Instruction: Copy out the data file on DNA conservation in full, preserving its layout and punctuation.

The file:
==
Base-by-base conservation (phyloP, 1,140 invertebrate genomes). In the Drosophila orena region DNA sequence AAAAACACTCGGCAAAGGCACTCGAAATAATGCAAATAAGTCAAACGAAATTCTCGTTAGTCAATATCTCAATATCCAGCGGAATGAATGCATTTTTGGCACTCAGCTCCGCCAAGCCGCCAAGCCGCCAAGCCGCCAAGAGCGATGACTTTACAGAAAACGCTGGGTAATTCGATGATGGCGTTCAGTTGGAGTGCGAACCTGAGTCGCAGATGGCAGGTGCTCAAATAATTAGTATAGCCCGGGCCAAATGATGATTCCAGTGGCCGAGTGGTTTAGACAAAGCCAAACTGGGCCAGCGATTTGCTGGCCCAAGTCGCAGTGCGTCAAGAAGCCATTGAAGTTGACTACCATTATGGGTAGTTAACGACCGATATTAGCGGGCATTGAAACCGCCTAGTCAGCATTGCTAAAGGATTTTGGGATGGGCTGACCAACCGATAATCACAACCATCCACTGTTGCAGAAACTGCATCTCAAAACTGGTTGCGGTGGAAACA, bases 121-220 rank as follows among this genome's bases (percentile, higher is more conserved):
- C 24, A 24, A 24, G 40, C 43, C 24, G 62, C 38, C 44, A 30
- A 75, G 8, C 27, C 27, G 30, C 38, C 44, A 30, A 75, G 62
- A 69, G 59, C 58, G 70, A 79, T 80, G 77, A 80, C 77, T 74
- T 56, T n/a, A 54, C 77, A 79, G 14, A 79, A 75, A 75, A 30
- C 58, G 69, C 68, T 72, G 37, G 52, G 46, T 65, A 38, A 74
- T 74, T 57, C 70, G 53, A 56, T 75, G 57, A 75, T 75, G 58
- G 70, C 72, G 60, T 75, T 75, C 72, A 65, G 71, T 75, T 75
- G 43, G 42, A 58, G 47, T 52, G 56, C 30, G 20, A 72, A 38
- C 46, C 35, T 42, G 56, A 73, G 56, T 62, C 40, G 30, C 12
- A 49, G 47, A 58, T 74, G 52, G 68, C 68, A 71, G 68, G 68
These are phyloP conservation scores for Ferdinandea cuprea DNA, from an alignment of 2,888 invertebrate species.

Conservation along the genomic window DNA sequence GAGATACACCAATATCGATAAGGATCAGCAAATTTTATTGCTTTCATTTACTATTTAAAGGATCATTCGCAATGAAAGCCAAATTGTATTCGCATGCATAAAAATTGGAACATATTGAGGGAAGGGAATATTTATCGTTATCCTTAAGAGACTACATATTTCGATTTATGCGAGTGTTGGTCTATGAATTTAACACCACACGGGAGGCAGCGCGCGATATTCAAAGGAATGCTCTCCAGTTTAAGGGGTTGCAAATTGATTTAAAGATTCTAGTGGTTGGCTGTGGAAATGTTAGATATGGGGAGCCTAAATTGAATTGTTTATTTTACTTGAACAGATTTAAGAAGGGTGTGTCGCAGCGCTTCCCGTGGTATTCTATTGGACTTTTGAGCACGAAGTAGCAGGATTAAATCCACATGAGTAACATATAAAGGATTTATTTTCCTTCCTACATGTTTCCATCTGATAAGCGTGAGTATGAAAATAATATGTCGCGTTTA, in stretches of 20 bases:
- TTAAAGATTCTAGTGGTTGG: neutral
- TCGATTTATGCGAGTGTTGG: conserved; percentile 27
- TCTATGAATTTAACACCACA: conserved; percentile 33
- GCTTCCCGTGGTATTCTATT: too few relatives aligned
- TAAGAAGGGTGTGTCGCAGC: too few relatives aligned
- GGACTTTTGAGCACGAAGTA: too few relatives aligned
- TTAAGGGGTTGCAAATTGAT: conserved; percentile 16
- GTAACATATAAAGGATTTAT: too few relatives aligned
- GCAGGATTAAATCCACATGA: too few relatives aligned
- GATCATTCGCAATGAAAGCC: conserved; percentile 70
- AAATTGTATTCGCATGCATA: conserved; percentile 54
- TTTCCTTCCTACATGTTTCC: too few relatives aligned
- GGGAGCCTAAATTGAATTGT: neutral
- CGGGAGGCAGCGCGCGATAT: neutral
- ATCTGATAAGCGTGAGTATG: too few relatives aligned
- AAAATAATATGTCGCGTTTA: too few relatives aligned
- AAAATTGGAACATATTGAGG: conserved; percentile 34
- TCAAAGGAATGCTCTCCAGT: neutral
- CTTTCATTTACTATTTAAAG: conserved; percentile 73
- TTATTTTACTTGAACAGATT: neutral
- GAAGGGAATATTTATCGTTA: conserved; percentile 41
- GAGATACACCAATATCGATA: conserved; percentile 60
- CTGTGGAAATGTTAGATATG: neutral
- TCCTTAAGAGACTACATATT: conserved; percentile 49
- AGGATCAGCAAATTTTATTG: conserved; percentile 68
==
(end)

Base-by-base conservation (phyloP, 1,140 invertebrate genomes). In the Drosophila orena region DNA sequence AAAAACACTCGGCAAAGGCACTCGAAATAATGCAAATAAGTCAAACGAAATTCTCGTTAGTCAATATCTCAATATCCAGCGGAATGAATGCATTTTTGGCACTCAGCTCCGCCAAGCCGCCAAGCCGCCAAGCCGCCAAGAGCGATGACTTTACAGAAAACGCTGGGTAATTCGATGATGGCGTTCAGTTGGAGTGCGAACCTGAGTCGCAGATGGCAGGTGCTCAAATAATTAGTATAGCCCGGGCCAAATGATGATTCCAGTGGCCGAGTGGTTTAGACAAAGCCAAACTGGGCCAGCGATTTGCTGGCCCAAGTCGCAGTGCGTCAAGAAGCCATTGAAGTTGACTACCATTATGGGTAGTTAACGACCGATATTAGCGGGCATTGAAACCGCCTAGTCAGCATTGCTAAAGGATTTTGGGATGGGCTGACCAACCGATAATCACAACCATCCACTGTTGCAGAAACTGCATCTCAAAACTGGTTGCGGTGGAAACA, bases 121-220 rank as follows among this genome's bases (percentile, higher is more conserved):
- C 24, A 24, A 24, G 40, C 43, C 24, G 62, C 38, C 44, A 30
- A 75, G 8, C 27, C 27, G 30, C 38, C 44, A 30, A 75, G 62
- A 69, G 59, C 58, G 70, A 79, T 80, G 77, A 80, C 77, T 74
- T 56, T n/a, A 54, C 77, A 79, G 14, A 79, A 75, A 75, A 30
- C 58, G 69, C 68, T 72, G 37, G 52, G 46, T 65, A 38, A 74
- T 74, T 57, C 70, G 53, A 56, T 75, G 57, A 75, T 75, G 58
- G 70, C 72, G 60, T 75, T 75, C 72, A 65, G 71, T 75, T 75
- G 43, G 42, A 58, G 47, T 52, G 56, C 30, G 20, A 72, A 38
- C 46, C 35, T 42, G 56, A 73, G 56, T 62, C 40, G 30, C 12
- A 49, G 47, A 58, T 74, G 52, G 68, C 68, A 71, G 68, G 68
These are phyloP conservation scores for Ferdinandea cuprea DNA, from an alignment of 2,888 invertebrate species.

Conservation along the genomic window DNA sequence GAGATACACCAATATCGATAAGGATCAGCAAATTTTATTGCTTTCATTTACTATTTAAAGGATCATTCGCAATGAAAGCCAAATTGTATTCGCATGCATAAAAATTGGAACATATTGAGGGAAGGGAATATTTATCGTTATCCTTAAGAGACTACATATTTCGATTTATGCGAGTGTTGGTCTATGAATTTAACACCACACGGGAGGCAGCGCGCGATATTCAAAGGAATGCTCTCCAGTTTAAGGGGTTGCAAATTGATTTAAAGATTCTAGTGGTTGGCTGTGGAAATGTTAGATATGGGGAGCCTAAATTGAATTGTTTATTTTACTTGAACAGATTTAAGAAGGGTGTGTCGCAGCGCTTCCCGTGGTATTCTATTGGACTTTTGAGCACGAAGTAGCAGGATTAAATCCACATGAGTAACATATAAAGGATTTATTTTCCTTCCTACATGTTTCCATCTGATAAGCGTGAGTATGAAAATAATATGTCGCGTTTA, in stretches of 20 bases:
- TTAAAGATTCTAGTGGTTGG: neutral
- TCGATTTATGCGAGTGTTGG: conserved; percentile 27
- TCTATGAATTTAACACCACA: conserved; percentile 33
- GCTTCCCGTGGTATTCTATT: too few relatives aligned
- TAAGAAGGGTGTGTCGCAGC: too few relatives aligned
- GGACTTTTGAGCACGAAGTA: too few relatives aligned
- TTAAGGGGTTGCAAATTGAT: conserved; percentile 16
- GTAACATATAAAGGATTTAT: too few relatives aligned
- GCAGGATTAAATCCACATGA: too few relatives aligned
- GATCATTCGCAATGAAAGCC: conserved; percentile 70
- AAATTGTATTCGCATGCATA: conserved; percentile 54
- TTTCCTTCCTACATGTTTCC: too few relatives aligned
- GGGAGCCTAAATTGAATTGT: neutral
- CGGGAGGCAGCGCGCGATAT: neutral
- ATCTGATAAGCGTGAGTATG: too few relatives aligned
- AAAATAATATGTCGCGTTTA: too few relatives aligned
- AAAATTGGAACATATTGAGG: conserved; percentile 34
- TCAAAGGAATGCTCTCCAGT: neutral
- CTTTCATTTACTATTTAAAG: conserved; percentile 73
- TTATTTTACTTGAACAGATT: neutral
- GAAGGGAATATTTATCGTTA: conserved; percentile 41
- GAGATACACCAATATCGATA: conserved; percentile 60
- CTGTGGAAATGTTAGATATG: neutral
- TCCTTAAGAGACTACATATT: conserved; percentile 49
- AGGATCAGCAAATTTTATTG: conserved; percentile 68